Achieve your dream of retiring abroad while on a budget The International Living Guide to Retiring Overseas on a Budget provides a detailed guide to one of the least-known but most effective retirement strategies in today's chaotic economic environment: retiring abroad. The premise is simple: Enjoy a happier, healthier, more fulfilling retirement than you could possibly afford in the U.S. or Canada by finding the right overseas retirement haven. The book reveals those affordable havens and the strategies for successfully making the move that could save your retirement. Aimed at retirees and near-retirees in the U.S. and Canada, this book's strategies apply just as well to younger people and people with families who are looking for ways to improve their quality of life while at the same time lowering their cost of living. It includes solutions for the challenges of continuing to work and earn money abroad, too. As long-time contributors to the acknowledged leader in the field, International Living, authors Suzan Haskins and Dan Prescher have at their disposal more than thirty years of International Living experience and expertise in the topic. They've been writing about living overseas for more than 12 years and have created their own broad and deep body of work, including regular blogs on the topic for Huffington Post and AARP. The authors include information and strategies that can be successfully applied by anyone regardless of their political or economic opinions. For anyone who wants a happier, healthier, more affordable life, The International Living Guide to Retiring Overseas on a Budget shows you how to enjoy the romance and excitement of living abroad on an affordable budget.
The Makropulos Case focuses on the issue of longevity -the pros and cons of living for 337 years, as happens to the mysterious Emilia Marty, the sexually irresistible prima donna who's seen it all and done it all. Part grotesque human comedy, part profound personal tragedy, this opera examines the eternal mystery of human existence with uniquely life-enhancing vision.
Drenched by rain, the town has been decaying ever since the banana company left. Its people are sullen and bitter, so when the doctor - a foreigner who ended up the most hated man in town - dies, there is no one to mourn him. But also living in the town is the Colonel, who is bound to honour a promise made many years ago.
A Dark Night’s Work turns on concealed crime and a false accusation of murder. The secret goes unknown for about 15 years until the body is dug up during the construction of a railroad… The manslaughter and resulting misery for those involved is used by Gaskell to illustrate the effects of dishonesty and bad living, and the torment of conscience.
At a time when people are living into their tenth decade, the longest longitudinal study of human development ever undertaken offers welcome news for old age: our lives evolve in our later years and often become more fulfilling. Among the surprising findings: people who do well in old age did not necessarily do so well in midlife, and vice versa.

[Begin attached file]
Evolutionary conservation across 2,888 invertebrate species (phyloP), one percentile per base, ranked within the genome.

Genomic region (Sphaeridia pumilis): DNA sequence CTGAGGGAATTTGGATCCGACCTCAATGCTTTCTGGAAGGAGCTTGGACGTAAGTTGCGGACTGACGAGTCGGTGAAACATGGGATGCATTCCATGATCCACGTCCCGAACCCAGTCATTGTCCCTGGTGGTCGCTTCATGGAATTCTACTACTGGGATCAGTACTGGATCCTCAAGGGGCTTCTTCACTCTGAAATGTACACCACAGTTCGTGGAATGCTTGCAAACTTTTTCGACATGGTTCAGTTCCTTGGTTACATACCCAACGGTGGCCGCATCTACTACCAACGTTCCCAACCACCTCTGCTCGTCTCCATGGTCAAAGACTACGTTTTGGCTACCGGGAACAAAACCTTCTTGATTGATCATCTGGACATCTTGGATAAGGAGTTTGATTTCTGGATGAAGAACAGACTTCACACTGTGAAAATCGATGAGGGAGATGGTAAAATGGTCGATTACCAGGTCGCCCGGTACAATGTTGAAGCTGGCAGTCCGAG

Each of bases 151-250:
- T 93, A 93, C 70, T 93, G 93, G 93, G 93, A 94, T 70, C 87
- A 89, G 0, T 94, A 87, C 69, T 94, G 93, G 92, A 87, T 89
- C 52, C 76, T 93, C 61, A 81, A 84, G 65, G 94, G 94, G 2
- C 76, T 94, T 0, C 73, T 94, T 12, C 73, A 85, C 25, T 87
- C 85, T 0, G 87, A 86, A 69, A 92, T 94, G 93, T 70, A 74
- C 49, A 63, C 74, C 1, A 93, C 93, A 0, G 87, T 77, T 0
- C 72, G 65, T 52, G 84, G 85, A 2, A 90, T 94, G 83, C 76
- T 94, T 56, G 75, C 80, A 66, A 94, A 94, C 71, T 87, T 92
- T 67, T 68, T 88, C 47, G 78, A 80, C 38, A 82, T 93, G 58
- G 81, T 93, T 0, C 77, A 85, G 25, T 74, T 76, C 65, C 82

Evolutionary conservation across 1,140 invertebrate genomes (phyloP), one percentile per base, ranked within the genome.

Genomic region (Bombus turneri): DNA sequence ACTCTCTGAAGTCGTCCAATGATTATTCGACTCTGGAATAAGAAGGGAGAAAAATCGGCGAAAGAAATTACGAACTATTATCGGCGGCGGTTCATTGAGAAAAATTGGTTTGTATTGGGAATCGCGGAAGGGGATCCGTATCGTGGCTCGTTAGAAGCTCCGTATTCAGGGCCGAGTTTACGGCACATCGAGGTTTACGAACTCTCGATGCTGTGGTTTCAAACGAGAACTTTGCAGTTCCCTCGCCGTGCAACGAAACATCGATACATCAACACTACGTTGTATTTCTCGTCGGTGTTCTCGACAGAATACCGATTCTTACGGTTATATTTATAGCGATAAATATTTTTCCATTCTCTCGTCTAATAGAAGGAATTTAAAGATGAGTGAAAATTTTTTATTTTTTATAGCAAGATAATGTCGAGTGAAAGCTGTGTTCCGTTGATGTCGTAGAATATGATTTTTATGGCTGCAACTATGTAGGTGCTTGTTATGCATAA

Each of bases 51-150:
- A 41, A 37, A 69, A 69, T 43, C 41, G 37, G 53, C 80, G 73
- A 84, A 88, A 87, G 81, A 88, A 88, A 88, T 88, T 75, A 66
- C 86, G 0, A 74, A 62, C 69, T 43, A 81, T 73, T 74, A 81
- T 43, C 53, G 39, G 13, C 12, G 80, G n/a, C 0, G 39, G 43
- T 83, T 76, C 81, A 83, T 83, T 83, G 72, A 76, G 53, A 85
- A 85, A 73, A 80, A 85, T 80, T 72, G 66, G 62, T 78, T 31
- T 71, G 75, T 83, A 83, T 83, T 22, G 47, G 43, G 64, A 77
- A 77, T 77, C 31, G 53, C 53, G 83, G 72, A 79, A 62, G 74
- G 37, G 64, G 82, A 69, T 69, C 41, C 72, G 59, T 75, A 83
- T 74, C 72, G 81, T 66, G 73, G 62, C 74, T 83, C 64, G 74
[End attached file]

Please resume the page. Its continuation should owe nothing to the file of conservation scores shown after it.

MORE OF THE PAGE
On 17 June 2009, Harry Patch celebrated his 111th birthday. At the time, he was the last living British Tommy who had fought in the trenches during the First World War. Today, that direct link with the past has gone. From his vivid memories of an Edwardian childhood, through the horrors of the Battle of Passchendaele, to working on the home front in the Second World War and fame in later life as a veteran, The Last Fighting Tommy is the story of an ordinary man's extraordinary life. As we mark one hundred years since the beginning of the Great War, this powerful account of a life defined by those four devastating years remains as important and relevant as ever.
It's been years since the the death of Hal Jordan and the end of the Green Lantern Corps. But as the Torchbearer Kyle Rayner is about to find out, the adventure of epic and mythological proportions is about to begin as the former Lantern returns to the land of the living to atone for his sins. And the cosmos will never be the same as Sinestro wages his war against the Green Lanterns with his newly founded, Sinestro Corps!
Sir Henry Rider Haggard was an English writer of adventure novels set mostly in Africa, and a founder of the Lost World literary genre. In Mary of Marion Isle we make the acquaintance of Andrew West, a young doctor who enters into a loveless marriage with Clara, his first cousin. With Clara pushing him unwillingly into politics, he eventually becomes appointed the governor-general of the U.K. colony of Oceania. When the ship that Andrew and Clara are on strikes an iceberg in the south Indian Ocean, Andrew fetches up on the desolate Marion Island. It is there that Andrew finds the true love of his life, Mary, who had been shipwrecked on the island some 15 years before and who had been living there alone for the past nine years.
Brother John, who has been living in Africa for many years, gives Allan Quatermain the largest orchid he has ever seen. Later, in England, he has a meeting with Mr. Somers, an orchid collector who is prepaired to finance an expedition to search for the plant Join Allan as he sets out to find this rare orchid... and finds something more.
This gripping memoir portrays the Stalinist terror of 1937 through the eyes of journalist Lev Razgon, who endured two incarcerations in the Gulag and wrote this account upon his release seventeen years later. His anecdotes reveal a previously unseen side of the imprisoned Soviet elite, their daily lives in the labor camps, and the true characters of their jailers. Razgon so vividly shares these horrific memories due to a "terrible sense that I had survived when so many others had died... Ultimately I knew I had just one obligation - the obligation of the living to the dead."